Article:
“That kind of air pollution produces inflammation, it is going to produce inflammation peripherally and in the brain as well. And when you produce inflammation in the brain, you can kill cells there,” Cory-Slechta said.

Overall, Cory-Slechta hopes that more research into the connection between autism and pollution exposure may lead to a better understanding of the damaging effects of superfine pollution particles. Furthermore, it could offer clues as to why some people may be more susceptible to developing autism than others.

“I think in particular autism has been very difficult to discover the ideology of, so to speak, we know there are genetic underpinnings but they don’t fully account for [everything], and the leads in terms of, ‘Are there environmental exposures?’ have been relatively few,” Cory-Schleta said. “And it might be interesting if it turns out air pollution can contribute.”
eurodevelopmental disorder.

Why your commute is getting worse

One thing that will get worse as the economy improves? Your commute.


By Ben Brody, June 6, 2014

us city congestion

 In 2013, Americans on average spent more than 20 additional hours in traffic, losing two-and-a-half work days to crawling on the road, according to a report from GPS device maker TomTom (TOM2). The delay was up more than two hours from the year before.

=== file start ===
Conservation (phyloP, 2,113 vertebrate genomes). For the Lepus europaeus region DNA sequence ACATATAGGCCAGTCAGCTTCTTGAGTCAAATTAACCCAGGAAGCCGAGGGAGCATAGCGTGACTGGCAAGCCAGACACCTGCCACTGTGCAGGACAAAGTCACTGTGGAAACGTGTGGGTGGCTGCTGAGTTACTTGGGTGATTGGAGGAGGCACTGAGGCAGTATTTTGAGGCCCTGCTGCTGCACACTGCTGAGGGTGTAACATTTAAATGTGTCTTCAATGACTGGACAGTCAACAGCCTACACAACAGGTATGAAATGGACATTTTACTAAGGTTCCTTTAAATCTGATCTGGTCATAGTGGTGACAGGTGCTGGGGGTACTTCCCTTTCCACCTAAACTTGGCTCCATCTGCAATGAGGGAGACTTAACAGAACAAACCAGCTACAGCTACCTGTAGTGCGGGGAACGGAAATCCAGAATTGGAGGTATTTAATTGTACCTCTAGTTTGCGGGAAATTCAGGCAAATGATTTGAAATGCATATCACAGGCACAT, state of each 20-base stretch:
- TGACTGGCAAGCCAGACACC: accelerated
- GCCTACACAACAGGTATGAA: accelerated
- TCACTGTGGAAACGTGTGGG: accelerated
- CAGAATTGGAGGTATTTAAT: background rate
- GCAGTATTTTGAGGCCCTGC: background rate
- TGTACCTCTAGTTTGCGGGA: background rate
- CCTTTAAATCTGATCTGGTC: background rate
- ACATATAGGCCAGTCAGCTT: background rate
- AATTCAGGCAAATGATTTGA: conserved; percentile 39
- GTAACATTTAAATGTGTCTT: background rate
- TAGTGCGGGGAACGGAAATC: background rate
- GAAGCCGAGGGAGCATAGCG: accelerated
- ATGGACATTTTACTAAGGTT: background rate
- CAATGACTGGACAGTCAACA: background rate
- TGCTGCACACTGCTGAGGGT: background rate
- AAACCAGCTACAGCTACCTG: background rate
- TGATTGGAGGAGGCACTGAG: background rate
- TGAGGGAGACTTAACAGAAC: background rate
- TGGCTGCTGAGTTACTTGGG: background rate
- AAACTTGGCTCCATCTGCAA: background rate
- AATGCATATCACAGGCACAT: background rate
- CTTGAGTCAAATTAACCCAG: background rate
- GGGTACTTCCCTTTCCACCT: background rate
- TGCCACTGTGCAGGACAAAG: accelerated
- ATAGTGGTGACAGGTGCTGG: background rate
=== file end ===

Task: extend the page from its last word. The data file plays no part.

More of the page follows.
As more people hit the road traveling to new jobs, expect congestion to get worse.

During the economic doldrums of the past few years, congestion improved in many cities because fewer people had jobs.

"That was one way to deal with congestion -- have a recession," says Rocky Moretti, director of policy and research at The Road Information Program, an organization that studies road traffic. But, he said, "as the economy comes back, so does congestion."

Drivers in Los Angeles, long known for its traffic, suffer the worst. Angelinos spend 40 extra minutes every day dealing with clogged freeways. That amounts to 90 hours, or more than 11 work days, every year.